"Invalid mount option when attempting to mount the volume "System Reserved"".
Interesting... If I follow your path under Ubuntu I get "160Gb HDD 31Gb File system" which, when clicked, gives me access to my XP files Hmmm...

Does Windows 7 use some sort of re-jigged NTFS file system which Linux can't cope with? (Yet!) Then again, maybe Lenny can't handle it (Nope, Sorry, I can't believe that...) You could try checking the partition info by running:
Code:
 sudo fdisk /dev/sda1
p
'p' means print partition table, but be VERY careful with fdisk! You should be able to find out what sort of partition your "System Reserved" one is. Use 'l' to list known partition types before quitting: 'q'. Linux is type 83.

So, whatcha get?

Play Bonny!
 
Old 01-21-2011, 08:37 AM   #9
LittlePenguin
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Im kind of scared to try that fdisk command

Anyways, I'll try it when my Squeeze wants to work -.-
 
Old 01-21-2011, 09:28 AM   #10
Soadyheid
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Quote:
Im kind of scared to try that fdisk command
I know what you mean. I've never been able to use it without closing my eyes when I hit <return>!!!

Play Bonny!
 
Old 01-21-2011, 01:22 PM   #11
EDDY1
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Quote:
Debian has this place "Computer" (under places menu) and it shows me a volume (I think its a volume) called: "System Reserved", when I double click on it it says that cant mount the volume:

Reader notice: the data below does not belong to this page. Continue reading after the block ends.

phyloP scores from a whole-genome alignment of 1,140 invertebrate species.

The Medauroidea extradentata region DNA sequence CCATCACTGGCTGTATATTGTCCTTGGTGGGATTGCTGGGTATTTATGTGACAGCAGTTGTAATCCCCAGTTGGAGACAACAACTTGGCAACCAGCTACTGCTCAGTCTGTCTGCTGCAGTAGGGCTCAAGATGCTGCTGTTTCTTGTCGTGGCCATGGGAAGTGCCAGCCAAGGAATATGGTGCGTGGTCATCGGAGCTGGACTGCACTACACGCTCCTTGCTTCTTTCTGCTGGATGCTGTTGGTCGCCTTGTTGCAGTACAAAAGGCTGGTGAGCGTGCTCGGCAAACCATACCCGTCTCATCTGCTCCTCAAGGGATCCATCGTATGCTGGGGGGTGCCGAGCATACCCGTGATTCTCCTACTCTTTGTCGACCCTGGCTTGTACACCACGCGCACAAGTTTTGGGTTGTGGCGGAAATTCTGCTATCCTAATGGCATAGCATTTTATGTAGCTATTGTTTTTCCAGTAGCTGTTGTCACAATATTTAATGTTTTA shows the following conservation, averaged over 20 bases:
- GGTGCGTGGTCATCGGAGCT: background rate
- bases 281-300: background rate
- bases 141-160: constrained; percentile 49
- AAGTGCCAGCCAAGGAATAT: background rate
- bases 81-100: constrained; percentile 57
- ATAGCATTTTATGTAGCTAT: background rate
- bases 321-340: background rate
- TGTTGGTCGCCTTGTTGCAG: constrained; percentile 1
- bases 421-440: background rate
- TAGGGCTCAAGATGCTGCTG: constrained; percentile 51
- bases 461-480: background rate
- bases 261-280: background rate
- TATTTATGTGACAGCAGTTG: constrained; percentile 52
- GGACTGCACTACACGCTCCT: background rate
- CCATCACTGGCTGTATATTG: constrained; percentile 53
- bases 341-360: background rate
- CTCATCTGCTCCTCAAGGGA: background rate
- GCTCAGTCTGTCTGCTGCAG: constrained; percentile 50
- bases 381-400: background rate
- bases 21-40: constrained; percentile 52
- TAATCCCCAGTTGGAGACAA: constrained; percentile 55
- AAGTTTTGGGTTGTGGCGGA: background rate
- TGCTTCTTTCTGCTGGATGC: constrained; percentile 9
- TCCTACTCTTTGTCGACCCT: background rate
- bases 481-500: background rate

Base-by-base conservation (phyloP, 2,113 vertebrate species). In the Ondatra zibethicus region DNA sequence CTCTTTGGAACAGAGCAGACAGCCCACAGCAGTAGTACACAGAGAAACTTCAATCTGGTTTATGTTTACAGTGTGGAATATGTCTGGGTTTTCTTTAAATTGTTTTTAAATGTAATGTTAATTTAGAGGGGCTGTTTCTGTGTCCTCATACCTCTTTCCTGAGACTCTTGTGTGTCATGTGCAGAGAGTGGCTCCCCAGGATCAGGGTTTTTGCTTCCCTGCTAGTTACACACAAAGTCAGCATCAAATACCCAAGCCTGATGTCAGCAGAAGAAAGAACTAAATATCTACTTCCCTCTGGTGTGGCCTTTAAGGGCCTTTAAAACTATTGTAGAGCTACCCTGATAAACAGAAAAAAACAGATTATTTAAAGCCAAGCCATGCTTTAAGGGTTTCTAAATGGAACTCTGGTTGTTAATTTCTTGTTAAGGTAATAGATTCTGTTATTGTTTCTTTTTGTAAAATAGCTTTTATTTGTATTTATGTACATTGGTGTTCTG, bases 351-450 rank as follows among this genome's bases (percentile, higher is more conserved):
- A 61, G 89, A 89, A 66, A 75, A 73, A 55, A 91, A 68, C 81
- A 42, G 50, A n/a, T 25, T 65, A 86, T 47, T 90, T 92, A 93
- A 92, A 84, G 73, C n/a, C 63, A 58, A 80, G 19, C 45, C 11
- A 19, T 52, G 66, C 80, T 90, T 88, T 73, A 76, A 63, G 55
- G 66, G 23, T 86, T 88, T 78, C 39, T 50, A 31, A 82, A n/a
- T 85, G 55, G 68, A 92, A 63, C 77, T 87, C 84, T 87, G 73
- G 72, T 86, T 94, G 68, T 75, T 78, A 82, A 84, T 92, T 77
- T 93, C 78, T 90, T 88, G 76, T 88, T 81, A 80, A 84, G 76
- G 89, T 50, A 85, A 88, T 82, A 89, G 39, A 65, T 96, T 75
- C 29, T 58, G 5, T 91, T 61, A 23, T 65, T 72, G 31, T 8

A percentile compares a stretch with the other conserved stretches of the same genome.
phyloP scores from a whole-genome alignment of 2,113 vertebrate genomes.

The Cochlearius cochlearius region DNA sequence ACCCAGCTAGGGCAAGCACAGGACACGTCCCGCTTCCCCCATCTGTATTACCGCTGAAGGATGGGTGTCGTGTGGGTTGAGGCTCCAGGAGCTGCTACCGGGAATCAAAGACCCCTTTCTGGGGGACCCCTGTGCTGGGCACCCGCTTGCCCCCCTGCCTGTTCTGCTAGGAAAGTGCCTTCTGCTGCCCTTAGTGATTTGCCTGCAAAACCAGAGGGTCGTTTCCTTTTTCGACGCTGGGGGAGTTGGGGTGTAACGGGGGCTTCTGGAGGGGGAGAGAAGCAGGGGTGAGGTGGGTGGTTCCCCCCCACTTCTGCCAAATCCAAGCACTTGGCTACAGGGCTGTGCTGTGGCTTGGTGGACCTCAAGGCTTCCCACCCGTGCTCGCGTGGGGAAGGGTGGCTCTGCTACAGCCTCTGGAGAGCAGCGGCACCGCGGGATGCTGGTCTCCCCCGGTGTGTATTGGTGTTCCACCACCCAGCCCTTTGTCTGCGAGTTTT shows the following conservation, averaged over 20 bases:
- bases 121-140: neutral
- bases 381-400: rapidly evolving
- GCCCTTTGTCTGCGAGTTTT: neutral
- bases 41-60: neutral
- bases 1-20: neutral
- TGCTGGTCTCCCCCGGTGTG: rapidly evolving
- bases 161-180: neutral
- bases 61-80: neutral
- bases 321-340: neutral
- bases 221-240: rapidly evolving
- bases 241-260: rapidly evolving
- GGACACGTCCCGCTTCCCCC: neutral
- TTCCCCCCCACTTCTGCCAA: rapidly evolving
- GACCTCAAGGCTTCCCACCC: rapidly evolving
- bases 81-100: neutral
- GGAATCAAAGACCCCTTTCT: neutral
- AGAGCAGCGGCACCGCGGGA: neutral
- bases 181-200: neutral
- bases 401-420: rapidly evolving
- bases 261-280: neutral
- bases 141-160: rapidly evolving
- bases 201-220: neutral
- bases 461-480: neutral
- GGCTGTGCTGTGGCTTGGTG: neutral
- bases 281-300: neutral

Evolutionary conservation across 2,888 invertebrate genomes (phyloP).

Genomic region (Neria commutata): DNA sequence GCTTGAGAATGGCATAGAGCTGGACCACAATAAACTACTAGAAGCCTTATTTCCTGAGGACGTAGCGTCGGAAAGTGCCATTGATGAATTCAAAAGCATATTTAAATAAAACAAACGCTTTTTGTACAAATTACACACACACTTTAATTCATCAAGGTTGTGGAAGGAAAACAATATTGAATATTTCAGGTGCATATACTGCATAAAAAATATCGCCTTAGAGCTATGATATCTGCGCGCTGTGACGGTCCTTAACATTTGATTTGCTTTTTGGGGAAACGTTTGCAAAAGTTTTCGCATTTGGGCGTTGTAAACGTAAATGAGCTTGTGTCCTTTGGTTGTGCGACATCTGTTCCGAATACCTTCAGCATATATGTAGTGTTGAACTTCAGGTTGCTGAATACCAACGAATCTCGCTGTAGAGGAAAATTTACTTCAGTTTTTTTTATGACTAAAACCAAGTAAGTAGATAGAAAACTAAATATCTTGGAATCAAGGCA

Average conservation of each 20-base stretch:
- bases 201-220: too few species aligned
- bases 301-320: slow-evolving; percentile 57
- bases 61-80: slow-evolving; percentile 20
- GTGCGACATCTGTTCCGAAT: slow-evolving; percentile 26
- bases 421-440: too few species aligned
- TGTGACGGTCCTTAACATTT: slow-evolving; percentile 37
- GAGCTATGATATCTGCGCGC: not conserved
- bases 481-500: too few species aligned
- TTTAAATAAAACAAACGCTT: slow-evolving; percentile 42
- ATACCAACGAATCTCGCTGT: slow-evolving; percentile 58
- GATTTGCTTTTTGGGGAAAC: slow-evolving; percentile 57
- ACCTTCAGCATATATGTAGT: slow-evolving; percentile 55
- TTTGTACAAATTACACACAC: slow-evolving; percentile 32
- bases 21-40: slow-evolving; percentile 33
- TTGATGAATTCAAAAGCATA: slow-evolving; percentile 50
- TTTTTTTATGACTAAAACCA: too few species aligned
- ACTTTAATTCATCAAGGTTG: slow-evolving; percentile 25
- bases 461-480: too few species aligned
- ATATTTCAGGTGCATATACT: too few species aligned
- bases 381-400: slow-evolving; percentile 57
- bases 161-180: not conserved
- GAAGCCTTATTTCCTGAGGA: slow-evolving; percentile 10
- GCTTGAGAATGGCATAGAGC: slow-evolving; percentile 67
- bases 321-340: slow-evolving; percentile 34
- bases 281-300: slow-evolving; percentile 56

windows7 recovery partition.
 
Old 01-21-2011, 04:32 PM   #12
schneidz
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Code:
sudo fdisk -l /dev/sda
sudo fdisk -l /dev/sdb
should be relatively safe.
 
Old 01-21-2011, 04:47 PM   #13
LittlePenguin
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Well, good news!, Squeeze recognize my "System Reserved Partition" and I could mount it without a problem, and I searched the files too, everything seems to work ok (except my ati drivers of course -.- )

Btw, maybe is a little offtopic but, how can I do the same running Windows 7?
 
Old 01-21-2011, 04:52 PM   #14
grizlbr
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I saw the fuse and ntfs packages listed in updates which worked until upgrades changed my root password swapping pam updates.
 
Old 01-21-2011, 05:12 PM   #15
LittlePenguin
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Quote:
Originally Posted by grizlbr View Post
I saw the fuse and ntfs packages listed in updates which worked until upgrades changed my root password swapping pam updates.
woot?